This workshop will cover the relationship between the mind and brain; strengthening neural factors of mindfulness; the role of concentration in Buddhist practice and practical help from brain research for steadying and quieting the mind and bringing it to singleness.
At times our meditation practice is a powerful delicious experience. The factors of awakening like concentration, calm, joy or equanimity may be strong. As wonderful as that is, the mind can easily grasp as if that were the real goal of practice. But when we're attached or take ownership of those states they become a trap--sometimes referred to as the stink of enlightenment--and we miss the true freedom that practice can reveal.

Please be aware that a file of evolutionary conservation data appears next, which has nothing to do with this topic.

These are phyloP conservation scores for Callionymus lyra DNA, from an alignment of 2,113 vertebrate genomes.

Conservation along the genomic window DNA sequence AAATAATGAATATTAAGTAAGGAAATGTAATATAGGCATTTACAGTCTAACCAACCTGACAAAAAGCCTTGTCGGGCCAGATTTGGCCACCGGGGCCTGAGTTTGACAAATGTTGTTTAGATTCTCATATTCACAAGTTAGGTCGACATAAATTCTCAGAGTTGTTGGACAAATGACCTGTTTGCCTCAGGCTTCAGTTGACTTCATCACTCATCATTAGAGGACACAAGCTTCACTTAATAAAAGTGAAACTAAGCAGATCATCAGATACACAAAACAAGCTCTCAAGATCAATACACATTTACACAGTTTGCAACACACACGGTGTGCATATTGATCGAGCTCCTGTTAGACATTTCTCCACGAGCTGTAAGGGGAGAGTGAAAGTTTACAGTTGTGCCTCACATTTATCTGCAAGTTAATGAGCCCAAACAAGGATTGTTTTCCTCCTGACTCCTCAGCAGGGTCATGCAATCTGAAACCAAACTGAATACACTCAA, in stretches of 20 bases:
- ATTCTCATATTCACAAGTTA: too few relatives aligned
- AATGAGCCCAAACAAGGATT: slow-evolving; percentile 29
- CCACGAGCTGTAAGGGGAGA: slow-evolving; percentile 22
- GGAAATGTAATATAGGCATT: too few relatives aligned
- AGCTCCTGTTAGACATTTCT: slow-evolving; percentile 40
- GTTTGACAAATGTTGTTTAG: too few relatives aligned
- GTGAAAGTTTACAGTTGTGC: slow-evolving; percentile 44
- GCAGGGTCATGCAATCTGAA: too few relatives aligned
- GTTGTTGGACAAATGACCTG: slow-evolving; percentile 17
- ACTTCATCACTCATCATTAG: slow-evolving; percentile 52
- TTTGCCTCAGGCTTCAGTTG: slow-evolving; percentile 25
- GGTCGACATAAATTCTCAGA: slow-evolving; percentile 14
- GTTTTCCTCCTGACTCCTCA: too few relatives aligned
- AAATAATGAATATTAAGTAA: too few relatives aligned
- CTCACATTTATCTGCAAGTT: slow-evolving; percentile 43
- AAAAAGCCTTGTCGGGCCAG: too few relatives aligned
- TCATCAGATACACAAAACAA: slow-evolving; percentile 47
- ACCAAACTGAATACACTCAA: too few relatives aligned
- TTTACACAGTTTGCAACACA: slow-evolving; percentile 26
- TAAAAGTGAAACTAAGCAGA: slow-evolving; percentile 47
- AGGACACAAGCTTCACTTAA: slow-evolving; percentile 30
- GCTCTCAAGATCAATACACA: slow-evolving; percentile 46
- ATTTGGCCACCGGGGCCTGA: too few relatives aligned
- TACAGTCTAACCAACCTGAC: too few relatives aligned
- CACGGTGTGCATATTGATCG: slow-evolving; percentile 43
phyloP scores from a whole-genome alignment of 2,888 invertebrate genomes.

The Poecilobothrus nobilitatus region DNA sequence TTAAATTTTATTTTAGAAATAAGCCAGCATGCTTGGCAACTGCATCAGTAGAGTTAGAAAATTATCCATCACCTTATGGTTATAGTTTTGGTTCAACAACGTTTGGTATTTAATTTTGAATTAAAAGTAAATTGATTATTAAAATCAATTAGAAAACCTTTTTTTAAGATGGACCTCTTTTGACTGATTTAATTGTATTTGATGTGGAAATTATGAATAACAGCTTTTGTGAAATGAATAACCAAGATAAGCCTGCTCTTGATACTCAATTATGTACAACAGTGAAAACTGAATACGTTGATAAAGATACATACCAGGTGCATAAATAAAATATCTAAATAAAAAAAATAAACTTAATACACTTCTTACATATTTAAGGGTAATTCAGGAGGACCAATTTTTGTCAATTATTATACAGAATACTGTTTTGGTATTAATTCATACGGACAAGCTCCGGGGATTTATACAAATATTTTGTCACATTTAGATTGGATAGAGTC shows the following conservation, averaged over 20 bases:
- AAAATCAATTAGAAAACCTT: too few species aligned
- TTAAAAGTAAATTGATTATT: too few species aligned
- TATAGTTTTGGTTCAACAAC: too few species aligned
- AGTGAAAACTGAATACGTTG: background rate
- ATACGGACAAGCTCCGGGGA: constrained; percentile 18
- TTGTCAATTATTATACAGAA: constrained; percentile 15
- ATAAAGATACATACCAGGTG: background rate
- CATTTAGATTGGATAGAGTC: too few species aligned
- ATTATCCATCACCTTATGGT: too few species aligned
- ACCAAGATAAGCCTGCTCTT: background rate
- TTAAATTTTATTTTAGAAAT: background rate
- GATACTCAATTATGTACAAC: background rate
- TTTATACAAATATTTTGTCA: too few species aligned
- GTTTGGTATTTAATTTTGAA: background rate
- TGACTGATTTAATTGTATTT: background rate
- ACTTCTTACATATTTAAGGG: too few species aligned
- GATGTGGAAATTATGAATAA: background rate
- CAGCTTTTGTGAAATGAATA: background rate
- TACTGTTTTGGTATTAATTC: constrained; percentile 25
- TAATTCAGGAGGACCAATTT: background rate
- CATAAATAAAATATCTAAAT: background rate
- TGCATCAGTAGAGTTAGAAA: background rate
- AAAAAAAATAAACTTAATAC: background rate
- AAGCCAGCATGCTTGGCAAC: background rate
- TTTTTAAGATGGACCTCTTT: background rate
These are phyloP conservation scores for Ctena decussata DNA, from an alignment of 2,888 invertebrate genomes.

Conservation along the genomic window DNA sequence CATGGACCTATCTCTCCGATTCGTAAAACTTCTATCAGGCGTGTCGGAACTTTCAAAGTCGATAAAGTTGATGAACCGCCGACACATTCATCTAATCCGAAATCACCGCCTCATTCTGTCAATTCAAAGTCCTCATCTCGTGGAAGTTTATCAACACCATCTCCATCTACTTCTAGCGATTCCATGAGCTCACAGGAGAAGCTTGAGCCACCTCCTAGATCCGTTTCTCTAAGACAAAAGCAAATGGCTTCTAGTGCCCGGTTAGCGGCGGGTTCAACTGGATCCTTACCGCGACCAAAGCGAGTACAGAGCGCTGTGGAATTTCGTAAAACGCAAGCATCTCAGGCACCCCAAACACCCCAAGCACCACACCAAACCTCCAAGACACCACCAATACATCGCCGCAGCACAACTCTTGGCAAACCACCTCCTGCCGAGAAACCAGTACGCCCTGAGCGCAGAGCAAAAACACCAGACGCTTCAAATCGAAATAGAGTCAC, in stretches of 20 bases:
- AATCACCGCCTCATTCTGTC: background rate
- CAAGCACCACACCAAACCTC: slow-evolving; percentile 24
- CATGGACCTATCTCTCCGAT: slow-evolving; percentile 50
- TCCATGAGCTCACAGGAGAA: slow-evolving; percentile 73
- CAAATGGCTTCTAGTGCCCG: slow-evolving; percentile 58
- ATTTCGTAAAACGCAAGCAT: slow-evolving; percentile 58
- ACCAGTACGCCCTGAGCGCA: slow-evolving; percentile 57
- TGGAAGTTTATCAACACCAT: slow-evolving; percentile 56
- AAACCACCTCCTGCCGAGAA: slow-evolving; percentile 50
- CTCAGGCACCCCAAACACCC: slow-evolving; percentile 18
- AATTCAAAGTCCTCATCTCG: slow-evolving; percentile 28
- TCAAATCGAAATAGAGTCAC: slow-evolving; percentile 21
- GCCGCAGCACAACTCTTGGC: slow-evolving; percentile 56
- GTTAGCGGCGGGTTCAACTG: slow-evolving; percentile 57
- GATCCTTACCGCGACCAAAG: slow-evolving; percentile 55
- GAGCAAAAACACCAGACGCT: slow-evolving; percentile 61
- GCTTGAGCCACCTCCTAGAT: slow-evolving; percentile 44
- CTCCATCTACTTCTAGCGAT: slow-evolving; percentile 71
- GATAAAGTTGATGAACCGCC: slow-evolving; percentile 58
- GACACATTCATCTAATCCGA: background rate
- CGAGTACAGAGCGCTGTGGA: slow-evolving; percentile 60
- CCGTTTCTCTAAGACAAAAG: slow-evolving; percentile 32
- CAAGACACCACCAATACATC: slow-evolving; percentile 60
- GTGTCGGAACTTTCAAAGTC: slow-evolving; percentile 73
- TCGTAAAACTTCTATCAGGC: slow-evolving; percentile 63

This talk examines the suffering that arises when due to unmet needs for love and safety, our desire becomes narrowed and fixated on substitute gratifications. We then explore how we can bring mindfulness and self-compassion to the habits of obsessing, over-consuming and hurting ourselves and others that keep us from true happiness, connectedness and peace.